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bricolage \bree-koh-LAHZH; brih-\, noun: -a dump site for anything at hand, in mind-

Tuesday, September 21, 2004

we are here to stay

The sun beats down mercilessly as I stepped out from the departure gate of Mutiara Airport in Palu, Central Sulawesi. It was not even high noon. I have an interview appointment with several groups of Internally Displaced People (IDPs) in three villages in Pamona Utara Subdistrict, somewhere around 300 km away from the dry city of Palu. The 2002 Toyota Kijang minivan took me skirting the Bay of Palu, getting ready to hike the hills of Tawaeli and reach Toboli on the other side of the coast in the next hour and a half.

Out of the curvy and narrow roads prone to landslide from Tawaeli and Toboli, I emerged into the verdant coast of Parigi, where the road cut straight between the ocean on the left and rice fields on the right. Parigi demonstrated well-blend cultures of Bali, Javanese and local Sulawesi through houses with various structural designs, as well as house of prayers.

“Welcome to Poso District” gave me a hint that Poso is dead ahead. The first stop was a Mobile Brigade post in Tumora, the first village in Poso District that has not been affected by the conflict. The car combed the Trans Sulawesi Highway of the Poso Pesisir Subdistrict. Compared to Tumora, where houses were mostly old and intact, Poso Pesisir exhibited an array of newly built wooden house – commonly referred as “Temporary Houses” (Rumah Tinggal Sederhana” -- RTS) and mushrooming new small shops in front of those houses. Charred houses and churches peeked among the “RTS”, dead witness of four years communal conflict in Poso District.

The town of Poso itself was bustling with life. Sentral Market in the middle of the town was at the peak of its business activities. It was the time of cocoa harvest. On the contrary to this normalcy, I stared blankly at the abandoned quarters of Lombogia and Madale, where scorched houses and wildly grown grass and plants replaced human beings.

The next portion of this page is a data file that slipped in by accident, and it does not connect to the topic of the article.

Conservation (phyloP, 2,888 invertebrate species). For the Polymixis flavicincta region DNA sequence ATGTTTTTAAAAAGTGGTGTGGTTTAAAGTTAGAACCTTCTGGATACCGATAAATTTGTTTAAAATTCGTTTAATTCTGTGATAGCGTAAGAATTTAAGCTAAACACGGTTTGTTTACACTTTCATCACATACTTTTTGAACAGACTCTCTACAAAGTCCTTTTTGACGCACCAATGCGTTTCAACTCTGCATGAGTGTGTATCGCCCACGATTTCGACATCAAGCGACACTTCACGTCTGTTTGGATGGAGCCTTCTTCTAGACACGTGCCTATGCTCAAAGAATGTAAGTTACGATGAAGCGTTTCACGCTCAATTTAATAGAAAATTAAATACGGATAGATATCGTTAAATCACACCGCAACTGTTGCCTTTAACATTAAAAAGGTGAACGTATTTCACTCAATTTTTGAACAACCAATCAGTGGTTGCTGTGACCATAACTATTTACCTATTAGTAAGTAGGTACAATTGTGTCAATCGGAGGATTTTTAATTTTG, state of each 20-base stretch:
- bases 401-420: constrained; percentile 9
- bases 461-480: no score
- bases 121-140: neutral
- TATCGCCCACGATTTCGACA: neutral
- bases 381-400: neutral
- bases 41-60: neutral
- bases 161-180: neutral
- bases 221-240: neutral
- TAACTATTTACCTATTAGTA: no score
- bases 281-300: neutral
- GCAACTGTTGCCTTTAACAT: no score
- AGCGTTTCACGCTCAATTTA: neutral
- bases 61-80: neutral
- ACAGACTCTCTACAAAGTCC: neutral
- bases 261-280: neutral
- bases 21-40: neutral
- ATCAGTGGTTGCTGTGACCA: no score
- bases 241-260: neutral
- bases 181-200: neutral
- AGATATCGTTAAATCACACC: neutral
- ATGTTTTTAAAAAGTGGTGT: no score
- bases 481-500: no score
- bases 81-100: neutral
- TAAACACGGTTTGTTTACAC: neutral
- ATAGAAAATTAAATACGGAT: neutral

I continued my trip to Tentena in the afternoon, trekked through the hills of Pandiri and Sangira to see Lake Poso around the evening. Tentena is a smaller town than Poso. In some areas I spotted newly built wooden houses and small shops as well. I planned to visit the Villages of Sawidago, Saojo and Sulewana, where Christian IDPs from Poso Kota and Poso Pesisir chose to live.

It was around 10 o’clock when I set for Sawidago Village, a few minutes trip east of Tentena. I ended up in an area separated from the village center, a neighborhood cluster of its own that housed around 60-70 resettled IDP households. I met a group of simple women whose timidity was broken by them laughing at my rusty Central Sulawesi accent. These women mostly came from Madale in Poso Kota. They were farmers before the conflict broke and they were still farmers afterwards. Being stripped to poverty after loosing their belongings, having to flee their homes and resettled to a new place implied deep wounds, despite their acceptance to the present condition. What worried these women’s most were land’s condition, quickly changed mountain weather, land’s distance from their residences, growing children and increasing prices. Most of them had to allocate 20%-50% more funds to buy food, school fees and extra expenses for their children. With the present income and spending rates, as well as external economic conditions e.g. consumer goods prices and harvest-buy rate, the women expected to go back to their pre-conflict condition in 3-5 years time.